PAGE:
In political terms, an Iftar party is aimed at spreading a message of communal harmony. Clerics, diplomats and political leaders rising above party affiliations would come together and break bread. Meant to facilitate the Muslims, they were attended by all. It created a sense of mutual trust.

Interestingly, diplomatic missions in New Delhi – the United States, Britain, Israel and Saudi Arabia among the many – continued with Iftars, while political parties, whether or not they marginalise the Muslim vote, were too busy electioneering.

The Samajwadi Party was known to host the biggest and best-attended Iftar party. Its founder Mulayam Singh Yadav would personally attend to guests. In earlier days his trusted aide Amar Singh supervised the catering. When Yadav was the Defence Minister, food came from Akash, the Indian Air Force mess. The menu on the table was lavish.

This year, Akhilesh Yadav, the present chief, party sources privately conceded, was wary of hosting an Iftar party lest his rivals brand him “anti-Hindu”. However, Akhilesh attended Iftaar parties hosted by others.

The Congress regularly hosted Iftaar parties earlier. In recent years though, the party has abandoned the tradition. Insiders claim it is short of funds, while critics blame it on its silently pursuing “soft Hindutva”. Its leaders vehemently deny this. But undoubtedly, the political parameters are set by the Bharatiya Janata Party (BJP).

Iftar parties were started in Uttar Pradesh in the early seventies by the then Chief Minister Hemvati Nandan Bahuguna. Thereafter, they became an annual tradition. In the changed times, Bahuguna’s children are in the BJP.

The only time that the BJP hosted an Iftar party, old records say, was when Rajnath Singh was the Uttar Pradesh chief minister. He is now the Defence Minister. Other BJP leaders have avoided playing host on such occasions. The party as such views it as part of the Muslims’ ‘appeasement’.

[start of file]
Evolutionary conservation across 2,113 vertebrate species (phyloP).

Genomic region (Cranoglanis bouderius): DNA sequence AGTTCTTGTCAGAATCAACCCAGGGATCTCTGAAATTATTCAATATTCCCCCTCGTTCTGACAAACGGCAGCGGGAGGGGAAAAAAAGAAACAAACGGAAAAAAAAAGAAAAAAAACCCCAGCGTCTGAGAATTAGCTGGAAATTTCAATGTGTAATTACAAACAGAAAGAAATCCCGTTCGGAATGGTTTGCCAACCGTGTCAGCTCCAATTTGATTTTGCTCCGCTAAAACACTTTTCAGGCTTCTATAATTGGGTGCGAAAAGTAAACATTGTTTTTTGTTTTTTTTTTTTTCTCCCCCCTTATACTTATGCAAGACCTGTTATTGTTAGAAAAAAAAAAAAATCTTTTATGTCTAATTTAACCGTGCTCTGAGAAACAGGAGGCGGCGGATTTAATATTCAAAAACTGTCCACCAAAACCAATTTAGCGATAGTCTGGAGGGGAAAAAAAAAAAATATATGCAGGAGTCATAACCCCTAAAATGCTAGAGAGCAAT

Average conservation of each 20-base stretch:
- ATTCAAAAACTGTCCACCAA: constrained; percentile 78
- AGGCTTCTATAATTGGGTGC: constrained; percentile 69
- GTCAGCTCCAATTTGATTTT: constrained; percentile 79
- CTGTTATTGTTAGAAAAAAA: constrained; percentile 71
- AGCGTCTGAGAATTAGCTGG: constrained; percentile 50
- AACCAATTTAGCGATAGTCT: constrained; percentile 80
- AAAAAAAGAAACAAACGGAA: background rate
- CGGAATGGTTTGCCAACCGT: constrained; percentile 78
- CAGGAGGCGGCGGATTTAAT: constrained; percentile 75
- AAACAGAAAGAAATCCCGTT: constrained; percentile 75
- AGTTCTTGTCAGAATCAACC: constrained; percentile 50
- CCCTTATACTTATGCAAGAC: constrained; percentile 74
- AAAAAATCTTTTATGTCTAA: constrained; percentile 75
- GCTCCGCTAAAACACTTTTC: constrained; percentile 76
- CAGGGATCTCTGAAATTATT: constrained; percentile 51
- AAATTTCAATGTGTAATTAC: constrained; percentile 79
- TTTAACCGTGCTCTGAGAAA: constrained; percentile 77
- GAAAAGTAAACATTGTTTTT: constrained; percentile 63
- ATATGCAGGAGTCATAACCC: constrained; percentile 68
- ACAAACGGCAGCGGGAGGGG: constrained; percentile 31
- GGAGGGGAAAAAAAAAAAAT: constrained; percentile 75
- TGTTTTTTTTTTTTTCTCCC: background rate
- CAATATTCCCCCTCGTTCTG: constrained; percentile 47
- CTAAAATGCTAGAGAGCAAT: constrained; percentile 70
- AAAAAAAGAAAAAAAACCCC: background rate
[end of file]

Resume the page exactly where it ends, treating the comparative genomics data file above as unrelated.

What about the top dignitaries? Indira and Rajiv Gandhi hosted Iftar parties. So did Deve Gowda and I K Gujral. Leaders Ram Vilas Paswan, Rajesh Pilot, Jaipal Reddy and others played hosts.

One recalls the guests donning keffiyehs, turbans and ‘topi’ – like kashti, Turkish, Afghani – at Iftar parties Atal Bihari Vajpayee hosted at the plush Hyderabad House. Leaders of different faiths, diplomats and politicians of all hues attended. Vajpayee’s liberal face came through with his donning of green headgear.

The occasion was essentially for Muslims, but by the time they finished with the prayer to be able to break their fast, the food would be devoured and replenishments would be needed.

As President, APJ Abdul Kalam, a Muslim, if not hosting an official Iftar, would donate funds to some charitable cause or disaster fund.

The change began in 2014. PM Modi skipped Iftars hosted by President Pranab Mukherjee. And then, the practice ended. Electoral compulsions have set in as the ruling BJP calls it “appeasement politics” and condemn anyone who engaged in it. Its target this year was an ally, Bihar Chief Minister Nitish Kumar.

Call it cynicism if you will. But the growing feeling of ‘otherness’ has led sections of the Muslims to think that the political Iftars of the past made the community too complacent to see through the ‘tokenism’.

The end of Iftar politics, applauded by those who support the present dispensation, is silently mourned by secularists who see it as an attack on India’s pluralistic ethos – the “Idea of India”.

Nazia Erum, the author of Mothering A Muslim writes: “Keeping it simple – the Iftar is meant to be a moment of spirituality. Ramzan and Iftar will come and go – but their achievement lies in helping you and your fellow human beings to introspect on how we are being led astray from loving and belonging together, by forces of politics and by the games of power.

To Erum, “The truth is, nothing would probably please God more than closing this gap of hatred and mistrust between fellow humans.”